AMBUSH AT GARDEZ
Looking back on it, I got my job as team sergeant for Operational Detachment Alpha-391 (ODA-391) as the result of an enemy ambush. It was a bloody business, but the good guys, with one exception, all lived, and the bad guys, from what we could see, were killed or captured.
I was assigned to Charlie Company, 3rd Battalion, 3rd Special Forces Group, and I was the company medic at the time. We were operating out of a "safe house" near Gardez, Afghanistan. Along with the other guys on the B-team, I had the job of providing support for the A-teams running patrols and operations in the Shah-e Khot valley in the weeks following Operation Anaconda. Home for us all was a walled compound typical of the area, and inside were two ODAs from 3rd Group, one from 20th, and another from 5th Group; we had set the place up with a little mess hall, a tactical operations center (TOC), a supply room, and my clinic.
I was having breakfast when a small convoy left our compound early on the morning of April 8, 2002, heading downtown to buy supplies at the local market. There were about twenty local AMF (Afghan Military Forces) and a few Special Forces guys from ODA-395 along for the ride, all mounted in pickup trucks and Land Rovers. The AMF soldierswere from the Eastern Alliance, a faction led by Gen. Zia Lodin. In the lead was a four-door Toyota Hilux pickup truck with two AMF men in the front seat, two in the back, and another six or so in the bed of the vehicle. There were two or three of these trucks in the lead, the Land Rovers followed.
There was only one practical route into Gardez, and that was over a bridge crossing a dry streambed. It was an obvious choke point and an ideal ambush location. The enemy knew this, and so did we, and the convoy approached the location with caution.
As the driver of the lead vehicle rolled up to the bridge, he saw what appeared to be a taxicab broken down on the road, with another vehicle parked alongside, apparently trying to help with repairs. The driver of the first truck responded in typical Afghan fashion by beeping his horn, yelling, and gesturing at the drivers to clear the road. The cab driver shrugged and indicated by gesture that he couldn't move the taxi.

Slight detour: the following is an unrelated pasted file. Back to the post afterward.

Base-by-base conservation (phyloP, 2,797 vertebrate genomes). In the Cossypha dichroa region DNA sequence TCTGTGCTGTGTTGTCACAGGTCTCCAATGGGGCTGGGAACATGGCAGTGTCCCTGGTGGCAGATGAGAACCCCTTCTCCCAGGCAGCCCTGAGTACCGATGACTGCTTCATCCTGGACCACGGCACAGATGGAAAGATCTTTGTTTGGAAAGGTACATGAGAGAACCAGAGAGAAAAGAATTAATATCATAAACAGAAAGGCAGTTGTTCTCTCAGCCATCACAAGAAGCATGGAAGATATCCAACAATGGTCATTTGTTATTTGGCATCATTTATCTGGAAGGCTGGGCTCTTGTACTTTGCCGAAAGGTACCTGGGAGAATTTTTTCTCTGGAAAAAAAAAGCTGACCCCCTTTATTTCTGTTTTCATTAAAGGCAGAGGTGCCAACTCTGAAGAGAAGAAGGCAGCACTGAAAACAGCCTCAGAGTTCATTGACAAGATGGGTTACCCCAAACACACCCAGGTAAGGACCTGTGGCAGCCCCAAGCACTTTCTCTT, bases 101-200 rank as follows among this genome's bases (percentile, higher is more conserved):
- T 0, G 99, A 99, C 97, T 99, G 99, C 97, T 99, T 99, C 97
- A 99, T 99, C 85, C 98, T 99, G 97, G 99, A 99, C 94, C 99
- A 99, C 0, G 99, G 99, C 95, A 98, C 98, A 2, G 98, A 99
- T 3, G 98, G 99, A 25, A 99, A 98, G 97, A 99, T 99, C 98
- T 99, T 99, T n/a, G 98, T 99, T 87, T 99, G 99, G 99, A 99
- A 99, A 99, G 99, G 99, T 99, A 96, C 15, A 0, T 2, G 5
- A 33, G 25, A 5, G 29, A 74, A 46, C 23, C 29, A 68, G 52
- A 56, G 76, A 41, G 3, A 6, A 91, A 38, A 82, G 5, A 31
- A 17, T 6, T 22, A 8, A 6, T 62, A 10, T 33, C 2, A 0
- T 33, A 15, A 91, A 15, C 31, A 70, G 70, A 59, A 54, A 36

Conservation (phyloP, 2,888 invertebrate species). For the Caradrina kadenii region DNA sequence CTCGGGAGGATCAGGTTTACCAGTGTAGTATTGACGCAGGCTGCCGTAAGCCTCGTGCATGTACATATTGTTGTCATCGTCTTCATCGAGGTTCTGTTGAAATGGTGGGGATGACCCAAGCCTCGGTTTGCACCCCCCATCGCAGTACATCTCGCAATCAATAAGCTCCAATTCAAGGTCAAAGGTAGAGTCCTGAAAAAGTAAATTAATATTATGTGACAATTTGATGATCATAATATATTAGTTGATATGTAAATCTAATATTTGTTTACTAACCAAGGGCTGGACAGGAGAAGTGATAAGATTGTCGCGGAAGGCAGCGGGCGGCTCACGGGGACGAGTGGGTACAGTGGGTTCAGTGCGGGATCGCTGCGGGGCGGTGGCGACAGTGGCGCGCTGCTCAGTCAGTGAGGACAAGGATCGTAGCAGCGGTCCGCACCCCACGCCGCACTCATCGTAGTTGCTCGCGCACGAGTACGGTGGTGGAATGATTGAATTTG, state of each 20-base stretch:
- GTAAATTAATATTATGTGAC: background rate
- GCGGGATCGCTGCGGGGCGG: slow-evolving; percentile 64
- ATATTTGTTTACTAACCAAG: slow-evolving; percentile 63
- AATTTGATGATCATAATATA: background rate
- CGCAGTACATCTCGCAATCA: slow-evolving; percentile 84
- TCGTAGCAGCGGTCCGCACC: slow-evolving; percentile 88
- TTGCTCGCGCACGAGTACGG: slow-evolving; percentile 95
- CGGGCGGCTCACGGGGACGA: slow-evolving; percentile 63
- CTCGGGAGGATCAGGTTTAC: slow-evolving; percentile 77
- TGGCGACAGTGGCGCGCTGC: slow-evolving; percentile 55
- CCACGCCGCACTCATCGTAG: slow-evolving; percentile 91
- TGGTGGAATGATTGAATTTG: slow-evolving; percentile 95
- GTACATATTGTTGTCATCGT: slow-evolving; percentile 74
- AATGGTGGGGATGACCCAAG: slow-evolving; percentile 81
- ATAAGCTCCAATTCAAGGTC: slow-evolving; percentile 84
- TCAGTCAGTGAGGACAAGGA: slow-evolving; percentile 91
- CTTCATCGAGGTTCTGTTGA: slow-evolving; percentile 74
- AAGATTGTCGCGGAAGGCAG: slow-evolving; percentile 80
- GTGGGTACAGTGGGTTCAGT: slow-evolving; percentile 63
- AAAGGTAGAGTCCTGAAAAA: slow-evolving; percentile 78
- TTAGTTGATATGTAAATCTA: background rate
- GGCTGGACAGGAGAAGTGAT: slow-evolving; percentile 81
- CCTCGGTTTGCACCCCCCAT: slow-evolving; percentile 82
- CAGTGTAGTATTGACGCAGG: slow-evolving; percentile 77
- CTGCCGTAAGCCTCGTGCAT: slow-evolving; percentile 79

The AMF driver was somehow convinced that this was an innocent event, and that turned out to be a bad mistake. The cab driver ambled over as if to talk, and he must have been a good actor because he got as far as the driver-side window, then dropped the first of several hand grenades inside. Before it detonated, he tossed another in the back of the truck among the half-dozen AMF. About the same time that the first grenade detonated in the cab, two Taliban popped up from the side of the bridge and opened up with AKs (as the AK-47 assault rifle is called) from close range, spraying the whole convoy with machine gun fire. The blast from the grenade blew out the windows of the cab, showering the bridge with millions of tiny shards of glass and severely injuring the four men inside.
The lead actor in this little play, the apparent cab driver, must have known he would not survive, but he stood there on the bridge throwing grenades at all of our vehicles for a few seconds. The AMF troops riding in the second vehicle cut him down almost immediately, with dozens of bullets hitting him in the head and chest. Then the AMF troops hosed down his accomplice, who was standing near the taxi on the bridge. When the AMF focused their fire on the two Taliban at the side of the bridge, their overwhelming fire forced the Taliban to flee into Gardez. The unharmed AMF quickly dismounted and took chase afterthem. On the bridge lay close to two dozen of their fellow AMF soldiers, wounded and dying.
Back in the safe house, we all heard the detonations of the grenades and the chatter of the automatic weapons and knew something must have gone wrong. Then the radios came alive: "Phoenix Nine-Zero, Phoenix Nine-Zero, the AMF have been hit! AMF have been ambushed at the bridge and have taken casualties. No American casualties. We're going to assist the AMF."
I looked up from my breakfast and across the table at Jeff Hull, but before I could get a word out, Jeff was making a beeline for the door. We grabbed our weapons, body armor, and an aid bag, ran outside, and jumped on ATVs. We were roaring out the front gate when Maj. Mike Hopkins, my company commander, ran out and stopped us, yelling, "Stop! Frank, Stop! I need you to set up a casualty collection point here. I'm going down there to find out what's going on."
Of course the whole compound was in controlled chaos. Mike took ODA-394, the quick-reaction force (QRF) , and they roared off in their Ground Mobility Vehicles (GMVs) to support Nine-Five and the AMF.